# A doubt about Theorem 22 in textbook Algebra by Saunders MacLane and Garrett Birkhoff

I'm reading Theorem 22 in textbook Algebra by Saunders MacLane and Garrett Birkhoff.

It follows that $$\phi_*S = \phi[S] := \{\phi(x) \mid x \in S\}$$ and $$\phi^*T = \phi^{-1}[T] := \{x \in G \mid \phi(x) \in T\}$$.

and its proof

Here is Proposition 10:

Due to the properties of the set-valued functions $$\phi[\cdot], \phi^{-1}[\cdot]$$ induced from $$\phi (\cdot)$$, we always have $$\phi_{*}\left(S_{1} \cap S_{2}\right) \subseteq \phi_{*} S_{1} \cap \phi_{*} S_{2}$$. One sufficient condition for the equality to hold is that $$\phi$$ is injective.

Could you please elaborate on how Proposition 10 lead to the equality?

• To the user casting the close vote, please elaborate on how my question needs clarity. – Akira Jul 16 '20 at 15:47
• Hi @Shaun, your appreciation is a great source of encourage for me to study math ^^ – Akira Jul 16 '20 at 15:50
• @LAD Oh, right. For this direction you need to understand and use the kernel. In particular, for arbitrary subgroups $S\leq G$ we have $\phi^{-1}(\phi(S))=S\ker\phi$, and here the kernel is contained in what you will use for $S$, and therefore that S\ker(\phi)=S\$. (Sorry, don't have time to flesh out the details.) – user1729 Jul 16 '20 at 16:27
• (actually, you should type up the answer yourself!) – user1729 Jul 16 '20 at 16:59
• @user1729 I guess the proposition is to ensure "each of these sets of subgroups is closed under intersection". – Akira Jul 17 '20 at 9:23

Clearly, $$\phi [S_{1} \cap S_{2}] \subseteq \phi [S_{1}] \cap \phi [S_{2}]$$. Below is my use of kernel to obtain $$\phi [S_{1}] \cap \phi [S_{2}] \subseteq \phi [S_{1} \cap S_{2}]$$:

For $$y \in \phi[S_1] \cap \phi[S_2]$$, $$y=\phi(x_1)=\phi(x_2)$$ for some $$x_1 \in S_1, x_2 \in S_2$$. Then $$\phi(x_1 x_2^{-1}) = \phi(x_1) \phi(x_2)^{-1} =1$$. Hence $$x_1 x_2^{-1} \in \operatorname{ker} \phi \subseteq S_1 \cap S_2$$ and thus $$x_1 x_2^{-1} \in S_1$$. Because $$S_1$$ is a subgroup, $$x_2 \in S_1$$. Hence $$x_2 \in S_1 \cap S_2$$. The result then follows.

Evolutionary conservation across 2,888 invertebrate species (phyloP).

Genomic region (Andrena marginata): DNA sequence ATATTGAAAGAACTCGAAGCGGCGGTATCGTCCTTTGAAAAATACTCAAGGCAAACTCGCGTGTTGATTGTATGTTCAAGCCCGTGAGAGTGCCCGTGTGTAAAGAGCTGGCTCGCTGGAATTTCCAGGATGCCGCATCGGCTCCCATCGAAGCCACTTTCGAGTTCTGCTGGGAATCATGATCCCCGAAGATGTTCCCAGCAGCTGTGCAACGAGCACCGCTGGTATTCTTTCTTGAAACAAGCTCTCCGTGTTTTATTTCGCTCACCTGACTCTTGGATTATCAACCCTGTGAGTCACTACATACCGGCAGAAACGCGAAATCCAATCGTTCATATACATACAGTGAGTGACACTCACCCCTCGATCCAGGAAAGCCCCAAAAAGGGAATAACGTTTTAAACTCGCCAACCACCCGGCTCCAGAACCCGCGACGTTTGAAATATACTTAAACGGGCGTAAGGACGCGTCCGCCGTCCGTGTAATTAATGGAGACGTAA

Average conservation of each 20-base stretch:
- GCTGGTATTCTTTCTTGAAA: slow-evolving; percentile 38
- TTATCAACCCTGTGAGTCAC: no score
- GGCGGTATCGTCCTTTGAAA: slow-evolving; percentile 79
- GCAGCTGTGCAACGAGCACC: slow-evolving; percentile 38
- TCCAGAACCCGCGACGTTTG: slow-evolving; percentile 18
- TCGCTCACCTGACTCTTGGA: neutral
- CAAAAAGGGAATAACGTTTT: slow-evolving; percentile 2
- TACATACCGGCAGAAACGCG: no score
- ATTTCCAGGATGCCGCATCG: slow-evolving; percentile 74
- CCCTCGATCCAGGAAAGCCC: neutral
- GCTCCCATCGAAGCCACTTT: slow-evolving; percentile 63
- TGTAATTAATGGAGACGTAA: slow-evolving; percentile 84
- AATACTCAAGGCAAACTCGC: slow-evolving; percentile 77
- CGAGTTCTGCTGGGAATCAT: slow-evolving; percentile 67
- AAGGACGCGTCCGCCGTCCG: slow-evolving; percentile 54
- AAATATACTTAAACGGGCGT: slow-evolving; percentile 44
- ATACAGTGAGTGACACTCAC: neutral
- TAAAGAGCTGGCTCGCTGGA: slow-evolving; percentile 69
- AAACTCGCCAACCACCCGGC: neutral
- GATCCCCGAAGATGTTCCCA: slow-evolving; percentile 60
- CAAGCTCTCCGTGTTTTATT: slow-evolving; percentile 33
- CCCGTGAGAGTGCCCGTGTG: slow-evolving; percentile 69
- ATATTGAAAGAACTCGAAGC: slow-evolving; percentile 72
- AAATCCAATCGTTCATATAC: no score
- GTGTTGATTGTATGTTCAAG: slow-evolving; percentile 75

Here is a lemma suggested by @user1729.

Lemma: If $$\phi:G \to H$$ is morphism of groups and $$S$$ is a subgroup of $$G$$, then $$\phi^{-1}[\phi[S]] = S \operatorname{ker} \phi = S$$.

Proof: Notice that $$\phi^{-1}[\phi[S]] = \{x \in G \mid \exists y\in S: \phi(x) = \phi (y)\} \overset{(\star)}{=} \{x \in G \mid \exists y\in S: xy^{-1} \in \operatorname{ker} \phi\}$$. It follows that $$\phi^{-1}[\phi[S]] = S \operatorname{ker} \phi$$. Notice that $$S \subseteq\phi^{-1}[\phi[S]]$$. With similar reasoning in my above approach, we get $$(x,y) \in S \times G$$ and $$\phi(x) = \phi(y)$$ implies $$y \in S$$. Hence $$\phi^{-1}[\phi[S]] = S$$.

$$(\star)$$: This is because $$\phi$$ is a morphism of groups.

Then we use this lemma to obtain the latter inclusion as follows:

We have $$\phi [S_{1}] \cap \phi [S_{2}] \subseteq \phi [S_{1}]$$ and thus $$\phi^{-1}[\phi [S_{1}] \cap \phi [S_{2}]] \subseteq \phi^{-1}[\phi [S_{1}]] \color{red}{=} S_1$$. Similarly, $$\phi^{-1}[\phi [S_{1}] \cap \phi [S_{2}]] \subseteq S_2$$. Hence $$\phi^{-1}[\phi [S_{1}] \cap \phi [S_{2}]] \subseteq S_1 \cap S_2$$ and thus $$\phi [S_{1}] \cap \phi [S_{2}] \subseteq \phi[S_1 \cap S_2]$$.